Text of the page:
In 2015, then Nassau County Comptroller George Maragos wrote a letter to Joseph Kearney, the executive director of the county’s Industrial Development Agency. A report released by the state showed that Nassau IDA had given out $23,611 in tax exemptions in 2013 per job gained, more than 10 times the state median.
“The above alleged sub-par performance by the NCIDA should be addressed as soon as possible,” Maragos wrote. “It is disappointing that we have fallen behind in these critical areas.”
In the three years since that report, the Nassau IDA has made improvements relative to its peers in the New York City suburbs, Westchester and Suffolk, with 2013 proving to be something of an outlier. But Nassau is still lagging behind when it comes to a return on its tax exemptions.
The net exemption per job gained in Nassau in 2016 was $3,003, the lowest since 2012, according to the New York state comptroller’s annual IDA report, released earlier this month.
But it remains higher than Westchester County’s $2,961 per job gained and more than six times the amount that Suffolk’s IDA exempted per job gained.
Of the three counties, Nassau had the most IDA projects with 173. The $88.6 million in tax exemptions was not only the most of the three counties, it was the most of any county in the state by a significant margin (Westchester was second with $48.1 million). While Nassau recovered about half of that through payments in lieu of taxes, its net tax exemptions of $43.6 million were the highest of any IDA in the state save New York City.
These numbers are actually an improvement for Nassau in some areas. The $3,003 net exemption per job gained was half of 2015’s $6,358. The net jobs gain of 14,518 for Nassau was the county’s best number since 2012.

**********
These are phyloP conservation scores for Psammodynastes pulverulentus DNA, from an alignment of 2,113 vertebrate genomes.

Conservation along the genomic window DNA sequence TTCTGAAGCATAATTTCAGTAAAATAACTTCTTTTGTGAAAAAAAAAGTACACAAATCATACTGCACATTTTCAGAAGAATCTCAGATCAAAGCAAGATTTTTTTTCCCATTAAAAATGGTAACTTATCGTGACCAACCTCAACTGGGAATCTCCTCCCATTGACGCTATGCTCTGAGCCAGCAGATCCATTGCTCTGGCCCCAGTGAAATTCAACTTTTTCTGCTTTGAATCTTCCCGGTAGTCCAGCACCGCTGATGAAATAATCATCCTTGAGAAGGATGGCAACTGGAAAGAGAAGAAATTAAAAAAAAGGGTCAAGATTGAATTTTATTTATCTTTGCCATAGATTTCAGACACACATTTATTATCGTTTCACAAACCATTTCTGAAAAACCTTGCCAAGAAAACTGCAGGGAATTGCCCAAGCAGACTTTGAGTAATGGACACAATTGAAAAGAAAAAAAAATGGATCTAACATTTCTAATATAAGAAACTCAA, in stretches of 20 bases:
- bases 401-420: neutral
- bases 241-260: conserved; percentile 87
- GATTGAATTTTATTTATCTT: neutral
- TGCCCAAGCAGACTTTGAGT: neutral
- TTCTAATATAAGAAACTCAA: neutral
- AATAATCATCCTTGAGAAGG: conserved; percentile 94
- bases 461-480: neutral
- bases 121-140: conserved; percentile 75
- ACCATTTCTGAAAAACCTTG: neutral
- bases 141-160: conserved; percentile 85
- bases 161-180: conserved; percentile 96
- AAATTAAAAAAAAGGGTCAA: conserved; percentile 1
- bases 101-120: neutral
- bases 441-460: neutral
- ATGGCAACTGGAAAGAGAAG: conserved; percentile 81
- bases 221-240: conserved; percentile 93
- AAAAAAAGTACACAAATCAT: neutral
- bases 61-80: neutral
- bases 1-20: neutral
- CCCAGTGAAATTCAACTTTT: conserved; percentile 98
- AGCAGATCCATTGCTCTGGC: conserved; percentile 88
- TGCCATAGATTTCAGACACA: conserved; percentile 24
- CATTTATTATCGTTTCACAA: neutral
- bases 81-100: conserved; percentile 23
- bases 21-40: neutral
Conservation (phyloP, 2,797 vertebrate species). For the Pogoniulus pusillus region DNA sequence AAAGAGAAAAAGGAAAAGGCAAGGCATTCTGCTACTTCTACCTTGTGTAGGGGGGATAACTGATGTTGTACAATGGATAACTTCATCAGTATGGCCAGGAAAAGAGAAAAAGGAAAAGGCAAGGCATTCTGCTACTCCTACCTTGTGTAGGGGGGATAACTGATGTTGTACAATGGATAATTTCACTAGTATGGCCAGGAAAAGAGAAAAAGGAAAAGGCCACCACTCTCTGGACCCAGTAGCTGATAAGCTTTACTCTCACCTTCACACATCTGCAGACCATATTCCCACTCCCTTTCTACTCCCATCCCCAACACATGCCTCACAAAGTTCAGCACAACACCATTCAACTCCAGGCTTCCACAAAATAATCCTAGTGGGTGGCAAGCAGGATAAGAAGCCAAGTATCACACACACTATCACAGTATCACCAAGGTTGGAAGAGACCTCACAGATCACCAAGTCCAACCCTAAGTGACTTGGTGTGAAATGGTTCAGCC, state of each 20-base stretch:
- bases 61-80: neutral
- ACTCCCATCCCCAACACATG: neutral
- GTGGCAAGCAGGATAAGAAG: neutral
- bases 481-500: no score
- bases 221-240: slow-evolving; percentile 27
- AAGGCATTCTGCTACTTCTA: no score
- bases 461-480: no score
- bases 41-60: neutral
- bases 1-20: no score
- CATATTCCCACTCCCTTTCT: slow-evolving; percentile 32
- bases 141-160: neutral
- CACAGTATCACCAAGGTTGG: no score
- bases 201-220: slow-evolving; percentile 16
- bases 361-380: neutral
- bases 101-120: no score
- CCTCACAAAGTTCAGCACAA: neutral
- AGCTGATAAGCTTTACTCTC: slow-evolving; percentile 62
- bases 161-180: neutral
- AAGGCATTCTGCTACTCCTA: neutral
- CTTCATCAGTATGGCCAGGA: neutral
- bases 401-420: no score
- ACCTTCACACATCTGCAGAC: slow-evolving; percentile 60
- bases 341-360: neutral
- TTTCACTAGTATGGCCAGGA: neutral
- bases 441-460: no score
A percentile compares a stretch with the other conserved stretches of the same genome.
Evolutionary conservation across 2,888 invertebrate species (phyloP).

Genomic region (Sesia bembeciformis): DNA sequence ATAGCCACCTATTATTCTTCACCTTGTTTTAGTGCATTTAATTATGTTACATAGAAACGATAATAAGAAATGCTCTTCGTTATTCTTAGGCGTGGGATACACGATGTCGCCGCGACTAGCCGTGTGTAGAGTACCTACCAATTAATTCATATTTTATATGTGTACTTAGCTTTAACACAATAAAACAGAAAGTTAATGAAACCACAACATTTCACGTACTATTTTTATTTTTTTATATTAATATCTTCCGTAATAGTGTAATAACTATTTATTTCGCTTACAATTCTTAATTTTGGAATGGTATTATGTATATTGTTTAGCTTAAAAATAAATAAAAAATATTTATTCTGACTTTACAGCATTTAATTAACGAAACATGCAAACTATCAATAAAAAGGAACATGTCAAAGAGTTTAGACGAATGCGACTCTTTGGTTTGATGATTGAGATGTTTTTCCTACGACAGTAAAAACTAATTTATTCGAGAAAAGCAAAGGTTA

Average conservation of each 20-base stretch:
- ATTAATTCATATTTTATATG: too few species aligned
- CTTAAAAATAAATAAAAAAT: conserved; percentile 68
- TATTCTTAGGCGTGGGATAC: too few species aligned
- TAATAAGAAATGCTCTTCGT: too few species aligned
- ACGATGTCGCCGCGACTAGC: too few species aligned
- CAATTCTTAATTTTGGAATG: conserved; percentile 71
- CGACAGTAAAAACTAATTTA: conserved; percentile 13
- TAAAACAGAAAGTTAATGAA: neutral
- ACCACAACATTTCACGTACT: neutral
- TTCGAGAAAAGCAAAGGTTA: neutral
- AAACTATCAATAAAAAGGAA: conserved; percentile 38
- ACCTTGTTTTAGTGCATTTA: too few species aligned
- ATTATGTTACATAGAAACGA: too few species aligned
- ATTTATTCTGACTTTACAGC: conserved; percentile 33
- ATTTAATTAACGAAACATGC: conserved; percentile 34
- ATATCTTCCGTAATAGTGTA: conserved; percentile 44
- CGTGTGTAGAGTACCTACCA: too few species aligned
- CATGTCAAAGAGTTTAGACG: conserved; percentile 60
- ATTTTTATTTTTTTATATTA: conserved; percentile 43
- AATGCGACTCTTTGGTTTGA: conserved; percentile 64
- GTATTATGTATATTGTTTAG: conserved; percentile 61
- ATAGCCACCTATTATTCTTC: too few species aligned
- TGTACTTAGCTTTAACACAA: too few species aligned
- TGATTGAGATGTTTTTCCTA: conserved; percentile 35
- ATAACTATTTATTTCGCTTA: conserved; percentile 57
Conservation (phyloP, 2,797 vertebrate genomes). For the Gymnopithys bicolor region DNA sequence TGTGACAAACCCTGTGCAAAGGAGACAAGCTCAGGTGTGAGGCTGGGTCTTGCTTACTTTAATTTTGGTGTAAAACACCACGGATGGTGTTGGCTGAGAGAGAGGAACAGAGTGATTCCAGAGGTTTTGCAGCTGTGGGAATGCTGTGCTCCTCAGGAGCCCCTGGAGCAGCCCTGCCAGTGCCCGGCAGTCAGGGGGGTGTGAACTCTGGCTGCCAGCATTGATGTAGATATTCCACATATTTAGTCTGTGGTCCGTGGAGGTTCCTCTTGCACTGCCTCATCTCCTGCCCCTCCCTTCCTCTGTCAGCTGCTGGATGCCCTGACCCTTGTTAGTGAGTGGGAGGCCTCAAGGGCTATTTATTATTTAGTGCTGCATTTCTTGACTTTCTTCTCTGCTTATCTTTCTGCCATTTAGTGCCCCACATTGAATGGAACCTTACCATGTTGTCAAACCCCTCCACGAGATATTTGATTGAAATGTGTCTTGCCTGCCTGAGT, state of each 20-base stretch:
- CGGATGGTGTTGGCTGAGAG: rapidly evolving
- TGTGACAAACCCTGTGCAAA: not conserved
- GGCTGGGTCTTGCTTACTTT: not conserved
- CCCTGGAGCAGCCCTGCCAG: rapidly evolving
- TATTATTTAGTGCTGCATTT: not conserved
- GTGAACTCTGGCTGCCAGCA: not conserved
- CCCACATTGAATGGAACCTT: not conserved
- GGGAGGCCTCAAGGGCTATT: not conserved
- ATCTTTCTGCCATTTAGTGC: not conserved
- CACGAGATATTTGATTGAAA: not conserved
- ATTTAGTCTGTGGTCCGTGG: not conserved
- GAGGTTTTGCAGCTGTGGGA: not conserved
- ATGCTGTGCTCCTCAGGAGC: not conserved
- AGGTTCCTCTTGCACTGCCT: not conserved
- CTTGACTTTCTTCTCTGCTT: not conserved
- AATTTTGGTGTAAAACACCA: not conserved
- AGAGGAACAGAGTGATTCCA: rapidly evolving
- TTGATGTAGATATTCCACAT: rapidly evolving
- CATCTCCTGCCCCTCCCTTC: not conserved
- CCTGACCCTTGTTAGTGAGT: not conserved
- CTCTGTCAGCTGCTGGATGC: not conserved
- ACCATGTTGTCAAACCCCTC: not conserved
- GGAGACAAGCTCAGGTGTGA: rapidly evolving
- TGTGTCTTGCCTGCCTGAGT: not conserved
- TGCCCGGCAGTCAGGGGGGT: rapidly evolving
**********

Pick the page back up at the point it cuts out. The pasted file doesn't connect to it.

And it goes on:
Nassau was also able to recover 50.79 percent of its tax exemptions through PILOTS, the highest amount since 2010 and a big improvement over 2012 and 2013, when only about a third of tax exemptions were recovered.
When the report on 2013 was released and Maragos wrote his letter, Kearney insisted that no changes needed to be made
“We are not underperforming,” Kearney told Newsday at the time. “I am proud of the job we have done, are doing and will continue to do.”
While Nassau did improve — it’s net exemptions per job gained dropped to $5,855 the following year — the continued lagging behind surrounding counties on return on investment has prompted criticism from county officials.
During last year’s county executive race, both candidates said that the agency needed to be reformed. In February, County Comptroller Jack Schnirman announced that he would be auditing the IDA.
“We need to be sure we are getting a solid return on these investments,” he said.
In March, Nassau County Executive Laura Curran called for the IDA to close the “tourism loophole,” which gave tax exemptions to storage facilities and car dealerships. At that meeting, she also said the IDA would be required to hit benchmarks, although she did not elaborate on what those would be.
Repeated efforts to reach Kearney for comment were unavailing. Richard Kessel, whom Curran nominated to the IDA’s board of directors, also could not be reached.
Reach reporter Luke Torrance by email at firstname.lastname@example.org, by phone at 516-307-1045, ext. 214, or follow him on Twitter @LukeATorrance.